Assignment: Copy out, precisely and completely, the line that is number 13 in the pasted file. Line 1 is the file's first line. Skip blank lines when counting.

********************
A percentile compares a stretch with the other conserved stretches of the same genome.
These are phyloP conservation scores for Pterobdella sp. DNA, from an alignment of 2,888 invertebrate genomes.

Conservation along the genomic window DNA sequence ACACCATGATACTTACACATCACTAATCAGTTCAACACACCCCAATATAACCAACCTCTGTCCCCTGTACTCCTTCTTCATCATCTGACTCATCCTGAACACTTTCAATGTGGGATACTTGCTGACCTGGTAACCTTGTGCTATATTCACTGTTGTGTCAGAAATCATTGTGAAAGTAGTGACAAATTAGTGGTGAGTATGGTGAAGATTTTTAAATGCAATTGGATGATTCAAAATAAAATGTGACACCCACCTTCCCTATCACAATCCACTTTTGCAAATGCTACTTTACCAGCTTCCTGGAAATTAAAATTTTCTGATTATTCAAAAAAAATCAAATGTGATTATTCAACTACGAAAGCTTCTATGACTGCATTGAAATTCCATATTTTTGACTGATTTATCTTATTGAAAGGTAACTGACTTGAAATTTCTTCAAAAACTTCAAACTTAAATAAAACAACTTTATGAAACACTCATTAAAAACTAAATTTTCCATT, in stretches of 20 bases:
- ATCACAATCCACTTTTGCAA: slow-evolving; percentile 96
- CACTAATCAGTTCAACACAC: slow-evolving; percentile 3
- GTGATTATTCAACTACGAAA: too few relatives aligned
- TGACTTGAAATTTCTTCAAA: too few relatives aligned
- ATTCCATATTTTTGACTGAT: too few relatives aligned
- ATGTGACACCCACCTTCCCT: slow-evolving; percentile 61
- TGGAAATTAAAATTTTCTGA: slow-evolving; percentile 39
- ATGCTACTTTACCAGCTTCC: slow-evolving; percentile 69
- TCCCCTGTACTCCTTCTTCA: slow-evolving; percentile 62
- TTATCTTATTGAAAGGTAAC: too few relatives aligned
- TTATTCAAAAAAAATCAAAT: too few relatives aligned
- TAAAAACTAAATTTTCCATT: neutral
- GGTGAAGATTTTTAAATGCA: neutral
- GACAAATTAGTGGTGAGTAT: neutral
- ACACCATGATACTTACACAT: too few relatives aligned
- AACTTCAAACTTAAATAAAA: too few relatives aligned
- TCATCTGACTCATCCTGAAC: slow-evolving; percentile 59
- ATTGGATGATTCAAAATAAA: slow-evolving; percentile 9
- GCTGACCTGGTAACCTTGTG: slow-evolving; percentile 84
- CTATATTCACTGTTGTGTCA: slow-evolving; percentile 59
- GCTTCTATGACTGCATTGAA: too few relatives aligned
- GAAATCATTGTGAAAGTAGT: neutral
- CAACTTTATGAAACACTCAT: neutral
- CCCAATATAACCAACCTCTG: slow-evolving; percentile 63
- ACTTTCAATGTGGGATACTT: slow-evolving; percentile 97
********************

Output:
- TTATCTTATTGAAAGGTAAC: too few relatives aligned